How is free software implemented in schools, organizations and public institutions?
Aliosha, how do Russian schools, organizations and government institutions rely on free software? Do you know the approximate percentage of users of free software in Russia?
I don’t know the exact percentage, but we sell about 60000 ALT Linux distributions a year. A real success story for 2004 was selling 12000 computers with pre-installed ALT Linux for use in schools in the South Federal District. We have also won a tender of the Federal ministry of economic development: they have asked us to prepare recommendations on the use of free software in government departments. We’re now also involved in the federal “Electronic Russia” project, and through that I hope we’ll achieve a lot more for free software in Russia.
Free software and world interchange
Aliosha, what about the diffusion of your distribution in the rest of the world?
Our distributions are also used in the Ukraine, Kazakhstan and Belarus. We’re planning to sell them in other countries, but we don’t have much experience doing so and are looking for partners.
Sasha Zhukov, you told us you produced a Java-based email system and I believe you offer support for it. In which countries is your system most widely used?
I guess it is the Ukraine, but there are a lot of people who use it in Russia. International users from Europe and the US are only about 5% of the total number of users.
How did the previous and current governments help the international commercial interchange? Have you experienced any differences?
The government doesn’t care. But sometimes the police ask us to help with their investigations of fraud and other offenses that are connected somehow with the system.
Free software for unskilled end users
Sasha Barkov, mnoGoSearch runs under Linux and Windows. Are there other operating systems under which it runs, or that you have plans to port to? And how do you feel your free software is useful and “instructive” to the users of proprietary operating systems?
Our software is commercial for the Windows family of operating systems, and free for all Unix variations, both free and proprietary. It runs on most modern Unix systems, including GNU/Linux, FreeBSD, MacOSX, Solaris, HP UX, etc. If someone complains that it doesn’t compile/work on a platform, we’ll usually try to fix it straight away.
I’m happy when any of our users contribute to the project. There are many ways thay can do it: from linking to our site, reporting a bug or contributing a piece of code, to purchasing our commercial support or our commercial releases for Windows. The operating system itself doesn’t really matter.
Spam and free software antispam
Misha, you’re the maintainer of the site Linux.Kiev, so I believe you are a privileged observer of the spam problem.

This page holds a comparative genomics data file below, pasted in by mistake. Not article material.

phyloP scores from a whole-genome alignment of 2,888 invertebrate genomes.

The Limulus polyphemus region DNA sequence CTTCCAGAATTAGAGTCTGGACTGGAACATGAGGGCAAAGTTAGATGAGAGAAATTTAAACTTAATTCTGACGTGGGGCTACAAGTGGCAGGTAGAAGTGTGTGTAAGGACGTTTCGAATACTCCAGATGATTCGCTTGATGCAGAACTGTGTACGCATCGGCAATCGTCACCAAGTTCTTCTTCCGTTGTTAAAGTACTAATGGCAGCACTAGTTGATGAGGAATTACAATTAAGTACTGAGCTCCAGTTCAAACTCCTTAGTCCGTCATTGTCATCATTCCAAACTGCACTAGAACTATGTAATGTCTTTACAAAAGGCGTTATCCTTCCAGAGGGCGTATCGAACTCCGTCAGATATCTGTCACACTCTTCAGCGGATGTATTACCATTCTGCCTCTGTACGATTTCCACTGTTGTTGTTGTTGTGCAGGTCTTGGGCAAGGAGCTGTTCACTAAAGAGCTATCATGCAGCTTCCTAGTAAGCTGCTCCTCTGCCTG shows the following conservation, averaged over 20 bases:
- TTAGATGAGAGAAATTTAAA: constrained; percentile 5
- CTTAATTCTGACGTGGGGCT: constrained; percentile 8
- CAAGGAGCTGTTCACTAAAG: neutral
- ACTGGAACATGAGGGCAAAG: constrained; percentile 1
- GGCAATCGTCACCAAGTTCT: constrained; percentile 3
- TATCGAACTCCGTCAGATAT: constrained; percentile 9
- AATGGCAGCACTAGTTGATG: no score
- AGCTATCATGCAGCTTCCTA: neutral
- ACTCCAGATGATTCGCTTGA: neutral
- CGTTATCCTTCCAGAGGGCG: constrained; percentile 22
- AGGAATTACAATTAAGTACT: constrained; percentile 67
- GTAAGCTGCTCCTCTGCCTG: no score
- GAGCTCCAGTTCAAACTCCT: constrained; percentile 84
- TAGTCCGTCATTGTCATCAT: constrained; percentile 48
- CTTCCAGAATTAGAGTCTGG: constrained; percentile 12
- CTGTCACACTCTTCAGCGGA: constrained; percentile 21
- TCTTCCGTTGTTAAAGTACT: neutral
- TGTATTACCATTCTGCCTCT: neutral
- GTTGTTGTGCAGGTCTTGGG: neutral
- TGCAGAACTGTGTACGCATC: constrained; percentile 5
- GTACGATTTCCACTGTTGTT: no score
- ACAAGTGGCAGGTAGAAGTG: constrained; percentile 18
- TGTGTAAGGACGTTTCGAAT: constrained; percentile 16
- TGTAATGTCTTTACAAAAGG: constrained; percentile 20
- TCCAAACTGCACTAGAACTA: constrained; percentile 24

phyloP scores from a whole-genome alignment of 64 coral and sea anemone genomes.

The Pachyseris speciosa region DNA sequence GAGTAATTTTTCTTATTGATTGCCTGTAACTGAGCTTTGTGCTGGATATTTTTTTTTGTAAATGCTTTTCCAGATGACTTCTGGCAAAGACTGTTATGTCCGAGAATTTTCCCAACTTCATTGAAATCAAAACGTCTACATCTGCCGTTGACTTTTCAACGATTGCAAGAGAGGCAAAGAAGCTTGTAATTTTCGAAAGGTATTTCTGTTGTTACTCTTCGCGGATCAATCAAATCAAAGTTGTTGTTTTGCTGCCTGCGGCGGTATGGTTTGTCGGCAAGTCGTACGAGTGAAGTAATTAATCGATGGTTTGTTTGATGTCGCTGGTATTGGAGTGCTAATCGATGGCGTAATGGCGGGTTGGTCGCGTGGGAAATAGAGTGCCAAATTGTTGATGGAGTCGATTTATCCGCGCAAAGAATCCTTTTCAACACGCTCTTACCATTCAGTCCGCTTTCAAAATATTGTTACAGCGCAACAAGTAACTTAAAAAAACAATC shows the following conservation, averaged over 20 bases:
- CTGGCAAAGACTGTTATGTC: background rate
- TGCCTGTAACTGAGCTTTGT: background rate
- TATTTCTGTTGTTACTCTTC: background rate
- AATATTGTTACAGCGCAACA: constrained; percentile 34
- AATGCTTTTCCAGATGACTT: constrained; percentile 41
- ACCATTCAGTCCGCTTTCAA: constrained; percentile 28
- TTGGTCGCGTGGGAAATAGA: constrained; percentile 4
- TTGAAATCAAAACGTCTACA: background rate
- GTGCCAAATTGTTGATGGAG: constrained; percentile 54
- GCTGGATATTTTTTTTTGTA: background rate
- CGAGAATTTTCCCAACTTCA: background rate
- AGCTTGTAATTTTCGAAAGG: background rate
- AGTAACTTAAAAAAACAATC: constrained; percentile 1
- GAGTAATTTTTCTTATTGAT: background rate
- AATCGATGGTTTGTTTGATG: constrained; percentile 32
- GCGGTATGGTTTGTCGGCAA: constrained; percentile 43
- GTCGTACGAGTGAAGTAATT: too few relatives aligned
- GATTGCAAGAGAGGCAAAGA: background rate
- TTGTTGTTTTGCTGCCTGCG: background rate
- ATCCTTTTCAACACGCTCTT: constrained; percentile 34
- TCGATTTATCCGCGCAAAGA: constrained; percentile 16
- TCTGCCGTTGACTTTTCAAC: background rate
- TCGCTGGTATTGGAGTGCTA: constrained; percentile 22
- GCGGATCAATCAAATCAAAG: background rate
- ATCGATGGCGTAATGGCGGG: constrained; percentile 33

Uh-oh. Yes, but it’s more due to me being the postmaster for linux.kiev.ua and several more domains hosted there.
How do you fight spam?
I personally use SpamOracle and a few custom procmail filters as a user on that system; there are some pretty small Postfix anti-UCE setup there too (no RBLs or DNSBLs though—the one that was found suitable failed to respond for a few hours on a couple occasions and that, with accompanying rejects, was enough to cause me to get rid of it altogether).
It’s letting up to a dozen spam emails through to my inbox daily with anywhere between 120 and over 200 getting junked (including bounces), and between 3 and 10 solicited personal emails (mostly from people using Outlook or the Bat!) being false positives. Scary but not serious enough to change.
We plan to deploy SpamAssassin or DSPAM 6 as the new hosting server added to the pool should handle that. The older one is already way too busy, it’s just a Duron 800/512M.
Do you know if there are techniques and technologies being used to fight spam developed in the Ukraine, either in the universities or in the IT companies? If so, who developed them?
Major ISPs and mail hosts are in this business, I would single out Vladimir Sharun, reachable on vladimir DOT sharun AT ukr DOT net (I published his email address under his permission —GP) who develops perhaps the most usable blocking list software, techniques and processes around.
This is one of the free software puzzle’s pieces. As you see, nothing restricts geeks and scientists from doing, often for free, what they like or feel.
In the next parts, we’ll try to complete the puzzle and, hopefully, we’ll discover that this puzzle is not too much different from other, corresponding puzzles all over the world.
 Tom Stoppard. Accidental tyranny. The Guardian, Oct. 1st, 2005.
 Peter Böhm. Der graueste Flecken auf Erden. Die Weltwoche, (32), 2005.
 Daniel James. The content tail wags the IT dog. Free Software Magazine, (1), February 2005.
 John Locke. Mail servers: resolving the identity crisis. Free Software Magazine, (2), March 2005.